Guest Viewpoint — Cutting Medicare: Prelude or paranoia?

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Despite President Trump’s “no touch” promise regarding Medicare, the GOP’s recently passed tax cuts — and resulting predicted deficits — build in significant threats of immediate major reductions to Medicare.

Currently, 57 million enrollees and families are at risk of program cuts of $25 billion just for 2018, and more than $250 billion through 2027.

The potential impact to Medicare, and many other federal programs, results from the projected $1.5 trillion deficit size increase. Large deficits over a five- or 10-year period automatically trigger a mandatory “sequestration” process that shrinks federal program spending across wide parts of the federal budget to cover or “match” the new deficit amounts.

Such spending “sequestration” is decreed by a statutory process known as “Pay-Go.” The first statutory “Pay-Go” version originated in 1990. The Bush tax cuts of 2003, passed after the “Pay-Go” process, lapsed in 2002, with the current “Pay-Go” process being reestablished in 2007.

To avoid Pay-Go spending sequestrations, Congress may take specific steps to avoid or “waive” them. Such waivers require a majority of the House and a Senate 60-vote supermajority. To date, the GOP has demonstrated no such efforts — with the remaining time to do that running extremely short.

According to the nonpartisan Congressional Budget Office (CBO), if Congress fails to provide express waiver of Pay-Go before the session ends this month, other federal officials “would be required to issue  a ‘sequestration’ order within 15 days of the end of the session of Congress to reduce federal spending in fiscal year 2018.”

For 2018 alone, that amounts to $136 billion dollars in federal spending reductions.

Authority to determine whether sequestration is required (and how to make the necessary cuts) rests solely with President Trump’s Office of Management and Budget (OMB).

But the Pay-Go process exempts certain federal programs. Medicare program cuts are limited to 4 percent annually, which amount to $25 billion a year.

Direct individual Medicare benefits are exempt from sequestration.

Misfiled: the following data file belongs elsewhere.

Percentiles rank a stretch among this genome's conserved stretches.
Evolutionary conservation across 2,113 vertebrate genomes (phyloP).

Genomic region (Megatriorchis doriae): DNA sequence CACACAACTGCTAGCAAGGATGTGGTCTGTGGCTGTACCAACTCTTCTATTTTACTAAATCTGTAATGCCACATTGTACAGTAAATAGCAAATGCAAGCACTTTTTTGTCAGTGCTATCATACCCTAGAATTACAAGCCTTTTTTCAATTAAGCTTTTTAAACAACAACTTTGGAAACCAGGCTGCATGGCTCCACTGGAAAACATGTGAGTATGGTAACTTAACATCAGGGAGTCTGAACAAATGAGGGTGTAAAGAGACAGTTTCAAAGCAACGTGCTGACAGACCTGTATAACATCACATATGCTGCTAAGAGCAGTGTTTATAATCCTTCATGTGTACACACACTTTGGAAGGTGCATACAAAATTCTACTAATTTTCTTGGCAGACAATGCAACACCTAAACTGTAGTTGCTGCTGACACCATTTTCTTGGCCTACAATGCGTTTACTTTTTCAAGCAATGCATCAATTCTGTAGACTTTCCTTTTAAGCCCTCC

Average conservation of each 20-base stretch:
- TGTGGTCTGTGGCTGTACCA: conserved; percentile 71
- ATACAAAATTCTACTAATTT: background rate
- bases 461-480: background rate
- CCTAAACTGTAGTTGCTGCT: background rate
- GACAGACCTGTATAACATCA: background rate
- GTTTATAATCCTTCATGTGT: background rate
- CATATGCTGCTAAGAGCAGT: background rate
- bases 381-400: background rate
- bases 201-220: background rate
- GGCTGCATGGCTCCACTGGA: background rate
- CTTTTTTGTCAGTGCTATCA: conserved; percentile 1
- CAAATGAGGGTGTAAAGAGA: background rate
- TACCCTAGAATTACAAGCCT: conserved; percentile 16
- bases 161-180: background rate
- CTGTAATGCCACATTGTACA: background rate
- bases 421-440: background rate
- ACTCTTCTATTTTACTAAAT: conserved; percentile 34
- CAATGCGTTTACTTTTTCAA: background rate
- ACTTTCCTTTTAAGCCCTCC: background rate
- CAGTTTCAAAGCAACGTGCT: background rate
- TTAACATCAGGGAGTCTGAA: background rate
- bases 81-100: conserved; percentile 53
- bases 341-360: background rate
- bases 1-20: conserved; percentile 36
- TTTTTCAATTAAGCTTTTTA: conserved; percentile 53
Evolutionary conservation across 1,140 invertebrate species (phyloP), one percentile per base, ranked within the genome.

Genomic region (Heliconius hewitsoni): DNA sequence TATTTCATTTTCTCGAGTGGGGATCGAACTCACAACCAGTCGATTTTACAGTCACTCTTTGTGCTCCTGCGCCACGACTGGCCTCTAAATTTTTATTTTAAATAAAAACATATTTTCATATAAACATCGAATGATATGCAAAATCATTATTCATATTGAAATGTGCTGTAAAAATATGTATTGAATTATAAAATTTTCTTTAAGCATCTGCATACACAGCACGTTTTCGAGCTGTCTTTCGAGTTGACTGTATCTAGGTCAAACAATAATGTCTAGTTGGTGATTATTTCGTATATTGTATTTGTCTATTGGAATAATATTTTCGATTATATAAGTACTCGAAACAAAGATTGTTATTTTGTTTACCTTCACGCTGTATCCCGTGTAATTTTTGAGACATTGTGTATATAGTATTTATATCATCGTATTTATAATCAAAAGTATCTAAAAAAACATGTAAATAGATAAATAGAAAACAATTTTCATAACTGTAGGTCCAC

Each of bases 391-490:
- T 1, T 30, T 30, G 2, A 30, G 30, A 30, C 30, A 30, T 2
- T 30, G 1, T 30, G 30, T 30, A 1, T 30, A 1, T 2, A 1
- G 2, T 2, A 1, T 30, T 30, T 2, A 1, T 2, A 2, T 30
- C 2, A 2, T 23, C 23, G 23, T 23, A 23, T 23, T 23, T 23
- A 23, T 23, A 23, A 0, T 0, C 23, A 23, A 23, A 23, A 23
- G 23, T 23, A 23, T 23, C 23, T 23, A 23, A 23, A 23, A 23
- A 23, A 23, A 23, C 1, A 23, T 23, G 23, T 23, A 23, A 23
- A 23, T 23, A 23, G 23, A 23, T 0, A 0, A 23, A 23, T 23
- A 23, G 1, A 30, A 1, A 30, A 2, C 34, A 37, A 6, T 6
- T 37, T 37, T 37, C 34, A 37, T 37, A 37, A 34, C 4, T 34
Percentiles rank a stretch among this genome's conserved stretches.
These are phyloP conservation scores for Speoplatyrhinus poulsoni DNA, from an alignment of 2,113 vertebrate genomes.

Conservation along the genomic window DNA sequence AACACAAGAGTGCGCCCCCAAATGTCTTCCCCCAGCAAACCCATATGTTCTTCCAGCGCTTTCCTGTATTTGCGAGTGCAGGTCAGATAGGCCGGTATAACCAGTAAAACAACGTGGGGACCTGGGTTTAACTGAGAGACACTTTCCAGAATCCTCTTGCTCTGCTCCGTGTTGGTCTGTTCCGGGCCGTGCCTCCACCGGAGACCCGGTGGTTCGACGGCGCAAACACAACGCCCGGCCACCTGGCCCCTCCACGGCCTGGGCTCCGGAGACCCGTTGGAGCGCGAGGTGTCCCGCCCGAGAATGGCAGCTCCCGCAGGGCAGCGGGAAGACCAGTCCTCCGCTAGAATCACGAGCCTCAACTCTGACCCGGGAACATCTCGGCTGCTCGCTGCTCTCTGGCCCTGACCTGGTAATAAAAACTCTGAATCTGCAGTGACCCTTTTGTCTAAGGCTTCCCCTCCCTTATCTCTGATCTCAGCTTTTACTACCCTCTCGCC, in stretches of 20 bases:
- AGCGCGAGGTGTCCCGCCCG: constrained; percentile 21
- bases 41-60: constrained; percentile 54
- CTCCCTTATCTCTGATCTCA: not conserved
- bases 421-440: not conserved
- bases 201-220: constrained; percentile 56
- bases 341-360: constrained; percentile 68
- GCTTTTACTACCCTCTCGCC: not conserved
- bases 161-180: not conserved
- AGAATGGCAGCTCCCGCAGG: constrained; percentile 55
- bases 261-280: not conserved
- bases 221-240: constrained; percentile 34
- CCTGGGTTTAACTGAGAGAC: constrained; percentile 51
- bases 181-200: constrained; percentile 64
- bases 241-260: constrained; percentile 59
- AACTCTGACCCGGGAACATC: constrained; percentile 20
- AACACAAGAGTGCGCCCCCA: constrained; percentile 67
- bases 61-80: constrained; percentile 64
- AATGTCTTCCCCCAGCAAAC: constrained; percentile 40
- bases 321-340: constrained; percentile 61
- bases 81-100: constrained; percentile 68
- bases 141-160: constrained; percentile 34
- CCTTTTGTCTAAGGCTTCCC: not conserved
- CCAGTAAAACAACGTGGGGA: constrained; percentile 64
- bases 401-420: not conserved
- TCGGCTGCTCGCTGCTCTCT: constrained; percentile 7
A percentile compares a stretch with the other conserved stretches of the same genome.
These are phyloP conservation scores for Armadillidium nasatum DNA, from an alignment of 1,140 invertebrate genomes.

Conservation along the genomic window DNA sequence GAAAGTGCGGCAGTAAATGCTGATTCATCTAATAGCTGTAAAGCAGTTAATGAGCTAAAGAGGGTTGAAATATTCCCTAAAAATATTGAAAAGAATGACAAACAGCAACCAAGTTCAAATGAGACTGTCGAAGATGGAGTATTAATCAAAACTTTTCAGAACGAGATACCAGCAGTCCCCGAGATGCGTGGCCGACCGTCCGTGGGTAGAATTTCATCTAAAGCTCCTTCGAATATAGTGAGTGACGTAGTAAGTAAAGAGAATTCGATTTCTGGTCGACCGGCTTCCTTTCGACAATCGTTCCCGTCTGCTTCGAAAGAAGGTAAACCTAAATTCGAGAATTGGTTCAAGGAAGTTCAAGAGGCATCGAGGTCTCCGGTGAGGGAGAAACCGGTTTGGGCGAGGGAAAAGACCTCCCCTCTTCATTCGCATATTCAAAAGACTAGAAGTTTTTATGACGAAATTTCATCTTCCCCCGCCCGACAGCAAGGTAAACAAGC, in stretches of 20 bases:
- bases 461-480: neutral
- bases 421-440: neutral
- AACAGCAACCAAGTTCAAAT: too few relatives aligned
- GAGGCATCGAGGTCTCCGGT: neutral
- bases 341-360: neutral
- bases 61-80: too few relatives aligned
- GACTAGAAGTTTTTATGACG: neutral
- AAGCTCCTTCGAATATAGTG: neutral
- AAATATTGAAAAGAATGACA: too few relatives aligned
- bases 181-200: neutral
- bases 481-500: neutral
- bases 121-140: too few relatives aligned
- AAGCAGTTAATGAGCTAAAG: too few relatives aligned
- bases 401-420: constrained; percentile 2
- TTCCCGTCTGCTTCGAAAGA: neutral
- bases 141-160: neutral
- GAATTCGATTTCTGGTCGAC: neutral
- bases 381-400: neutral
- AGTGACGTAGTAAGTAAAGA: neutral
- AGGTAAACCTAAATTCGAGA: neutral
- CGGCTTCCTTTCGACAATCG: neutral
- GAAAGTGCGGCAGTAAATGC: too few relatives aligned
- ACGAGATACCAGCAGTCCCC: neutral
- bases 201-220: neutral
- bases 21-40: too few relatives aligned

This leaves $25 billion of other potential necessary Medicare program cuts. These could possibly including reduction in fee payment to providers, such as hospitals and physicians. New 4 percent fee cuts would follow a reduction of 2 percent, implemented in 2013, by Congress.

Such fee cuts disproportionately impact rural areas having sizeable Medicare populations, but which lack multiple health facilities or many providers.

Providers leave or close.

This last Friday, until the last moment for appeasing hold-out Republican Senators was at hand, GOP leaders had avoided discussion of Medicare. They then issued the following joint statement: “ ...Critics of tax reform are claiming the legislation would lead to massive, across-the-board spending cuts in vital programs — including a 4 percent reduction in Medicare — due to the Pay-Go law enacted in 2010. This will not happen ...”

However, no other details were provided.

But something will happen.

Pay-Go requires a decision before December’s end, and the GOP faithful are staking out positions. Last Wednesday, Republican Sen. Mark Rubio (Fla.) stated, “We have to ... institut[e] structural changes to ... Medicare for the future.”

Will the pharmaceutical industry accept “structural changes” to Medicare Part D drug programs that account for $90 billion in annual payments? Negotiating drugs — such as the V.A. does and which Medicare is prevented from doing — easily provides a 30 percent price discount, paying Medicare’s sequestered amount of $25 billion.

Raising the Medicare age from 65 to 67 only makes the Medicare “risk pool” more expensive per capita to operate. As one Portland physician recently said to me, “Once Americans join Medicare, they get access to the great healthcare they couldn’t afford while they were young.”

As David Certner, legislative counsel for AARP just stated in voicing concern for the tax bill impacts on Medicare: “We create these large deficits and ... pressure for cuts to Medicare ...  and everything will be on the table...”

Or perhaps he should have said “dart board”

One hopes that game will not be held behind closed doors and without a single committee hearing.

If the earlier tax cut process was a prelude to more behind-the-scenes “structural changes,” and the broader issue of making America healthier again, the public will need to be vigilant.

(Rand Dawson is a Siltcoos resident with long interest in health care reform. He is a retired litigation attorney who also represented insurance companies.)

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